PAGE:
Monday, February 12, 2007

False Fronts

Thanks to Hollywood, the crude wooden building with a false front is cliche for Old West. In fact, the picture above is from Corriganville, which served both for shoot 'em up settings for Republic Pictures' movies and as a minor tourist attraction in 1950s LA. Below, a building that still stands in Parks, Utah, tho it's now an upscale "saloon" for the apres ski set. Natch.

I found a concise history at a model railroad accessory site: "false fronts were typical of the early western structures. Their earliest application was to the front of large tents, and then to structures that had four walls and a canvas roof. In almost every case, a false front wall was extended as a faƧade, [alluding] to the size, finish, and importance of the building. They contained character, expression, and the spirit of the builders. Most false fronts also served as signboards and became a place to decorate with fancy work of one kind or another. Not too may folks were fooled by the false fronts, but almost all were enjoyed."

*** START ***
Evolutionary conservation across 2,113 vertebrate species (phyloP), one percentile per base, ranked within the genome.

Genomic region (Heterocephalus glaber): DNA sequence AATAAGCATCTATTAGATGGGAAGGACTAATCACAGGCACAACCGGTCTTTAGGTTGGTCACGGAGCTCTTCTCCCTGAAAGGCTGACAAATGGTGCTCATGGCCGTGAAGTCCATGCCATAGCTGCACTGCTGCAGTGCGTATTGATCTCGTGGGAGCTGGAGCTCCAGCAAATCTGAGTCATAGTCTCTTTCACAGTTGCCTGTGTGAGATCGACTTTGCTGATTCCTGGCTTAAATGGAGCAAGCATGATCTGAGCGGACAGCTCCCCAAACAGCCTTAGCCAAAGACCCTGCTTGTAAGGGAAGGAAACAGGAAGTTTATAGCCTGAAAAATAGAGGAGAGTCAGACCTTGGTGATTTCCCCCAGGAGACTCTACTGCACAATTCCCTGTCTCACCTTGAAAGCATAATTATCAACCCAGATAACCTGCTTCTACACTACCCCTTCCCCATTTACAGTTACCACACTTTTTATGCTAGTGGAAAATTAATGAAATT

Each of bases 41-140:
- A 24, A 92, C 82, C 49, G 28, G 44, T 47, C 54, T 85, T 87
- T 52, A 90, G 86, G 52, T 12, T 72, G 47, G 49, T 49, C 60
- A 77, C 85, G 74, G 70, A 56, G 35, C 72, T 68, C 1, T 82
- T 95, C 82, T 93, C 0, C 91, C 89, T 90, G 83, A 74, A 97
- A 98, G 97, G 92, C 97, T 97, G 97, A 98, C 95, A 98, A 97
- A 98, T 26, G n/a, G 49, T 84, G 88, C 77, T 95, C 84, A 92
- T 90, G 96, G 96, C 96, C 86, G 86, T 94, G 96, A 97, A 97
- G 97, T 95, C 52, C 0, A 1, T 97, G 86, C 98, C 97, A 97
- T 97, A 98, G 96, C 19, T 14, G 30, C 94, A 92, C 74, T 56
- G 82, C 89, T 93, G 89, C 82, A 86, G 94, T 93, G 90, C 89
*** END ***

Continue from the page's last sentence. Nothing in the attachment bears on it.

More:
Yet another structure built to remember the past -- in this case down at the Pioneer living museum attraction off I-17 on the way down into Phoenix. Are you wondering just why I got caught up in this false front nostalgia. There is a local reason:

You see, there is this cottage over in the Prescott College block; in fact, judging from the exterior colors, I would presume that it now belongs to the school. It was a modest home in its time -- but it had pretensions. Take a close look at the peaked "roof". Move in closer, below -- it's a scene fit for the Wizard of Oz. Do you see the brace that's holding up the false front?

Curious, too -- the cottage seeks a peaked roof image, while the Utah store pictured above seeks to hide its sensible (for the high mountains) peaked roof. There's no satisfying some folks!

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